Sep 28, 2021Liked by Tomas Pueyo

All of the problems accumulating for nation states are legitimate, and it may already be later than we think in the life-cycle. The problem not addressed, however, has to do with the fundamental attribute that makes a nation-state a nation-state: an asserted monopoly over the legitimate use of force. The means of mass-destruction (thus, mass-coercion and mass-obedience) are concentrated entirely in the hands of the current nation-states. Intersecting challenges like rival currencies and obstreperous (and aging) populations will dampen the marginal reach and ambition of nation-states - but until Google develops its own nukes or Apache helicopters, the nation-state isn't going anywhere. A recent, and relatively limited example of this effect recently played out in Syria; the populace fragmented into assorted warring tribes and suffered greatly, State services collapsed, outside actors put their thumbs on the scale this way or that, but when the music stopped, Syria was still there - because the State had the Migs and Hinds and T90's and Khaibar launch systems, and no known number of cyber-intrusions or nasty tweeting took those away...

Expand full comment
Oct 3, 2021Liked by Tomas Pueyo

Some points:

- A sense of place/team/tribe seems to be an important part of the human psyche. That rootedness runs deep. The Anywheres will need that sense as much as others. Where will they get it?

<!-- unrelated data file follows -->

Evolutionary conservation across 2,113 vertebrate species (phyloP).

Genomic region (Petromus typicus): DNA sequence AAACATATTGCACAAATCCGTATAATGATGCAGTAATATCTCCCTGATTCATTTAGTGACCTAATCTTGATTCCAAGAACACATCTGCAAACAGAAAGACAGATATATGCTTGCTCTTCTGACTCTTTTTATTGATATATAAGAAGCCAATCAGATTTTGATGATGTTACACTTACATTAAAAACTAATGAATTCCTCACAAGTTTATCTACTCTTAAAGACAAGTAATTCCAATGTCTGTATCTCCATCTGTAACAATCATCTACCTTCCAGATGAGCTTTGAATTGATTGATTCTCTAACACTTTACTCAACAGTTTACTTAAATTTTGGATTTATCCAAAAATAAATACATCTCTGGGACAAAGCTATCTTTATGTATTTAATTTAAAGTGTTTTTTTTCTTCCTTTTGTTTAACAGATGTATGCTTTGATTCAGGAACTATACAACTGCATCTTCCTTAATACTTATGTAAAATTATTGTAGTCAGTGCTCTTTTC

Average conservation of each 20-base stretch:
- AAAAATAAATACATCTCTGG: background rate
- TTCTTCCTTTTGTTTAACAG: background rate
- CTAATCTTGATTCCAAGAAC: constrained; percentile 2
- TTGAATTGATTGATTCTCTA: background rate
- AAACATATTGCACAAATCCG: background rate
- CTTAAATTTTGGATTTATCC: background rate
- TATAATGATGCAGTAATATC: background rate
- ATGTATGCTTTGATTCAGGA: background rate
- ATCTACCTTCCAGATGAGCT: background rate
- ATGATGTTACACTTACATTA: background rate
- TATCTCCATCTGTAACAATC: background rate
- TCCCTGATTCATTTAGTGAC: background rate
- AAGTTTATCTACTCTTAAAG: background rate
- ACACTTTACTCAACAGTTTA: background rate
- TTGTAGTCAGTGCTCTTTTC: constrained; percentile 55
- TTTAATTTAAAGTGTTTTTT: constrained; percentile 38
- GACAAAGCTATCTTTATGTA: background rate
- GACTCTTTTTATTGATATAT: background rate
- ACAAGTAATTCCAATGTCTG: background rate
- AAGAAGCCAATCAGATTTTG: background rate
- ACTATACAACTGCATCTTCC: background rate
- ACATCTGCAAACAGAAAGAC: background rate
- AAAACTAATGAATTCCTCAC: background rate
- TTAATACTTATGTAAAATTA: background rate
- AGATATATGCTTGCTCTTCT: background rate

- Taxes get paid by individuals. Taxing corporations and other legal fictions is just an attempt to disguise this fact. Residents are less mobile than legal fictions. Land is less mobile still. That's where taxation is headed. Further, taxing consumption makes more sense than taxing income, because consumption is the weight that someone put on a society. Income is the stuff that the individual contributes to that society. You want less of the former and more of the latter. Tax the yachts, not the capital gains that pay for them.

Expand full comment
Sep 28, 2021Liked by Tomas Pueyo

Interesting thoughts, so much to digest! A couple of immediate questions. 1. You don't address the fundamental function of nation states - the legitimate use of force to enforce the law. 2. The need for laws and courts to resolve disagreements and define permissible behavior between members of society. 3. The cultural memes and identities that connect and entangle the citizens of a nation state. Will the French really want to stop being French?

It seems that the Internet , Blockchain, and all the other information technologies are more about changing the mechanics of how a nation state may work, rather than eliminating the need for the nation state. Won't the U.S. government establish their own blockchain based currency and manipulate it's value? To an outsider (me) it looks like crypto currencies have their value manipulated regularly (Telsa will take Bitcoin for cars, so value of Bitcoin goes up, wait no Telsa won't take Bitcoin for cars. so value of Bitcoin goes down). Why would we be be better off with private companies/individuals manipulating a currency versus the government?

Love your articles, very stimulating ideas, please keep them coming.

Expand full comment
Sep 29, 2021Liked by Tomas Pueyo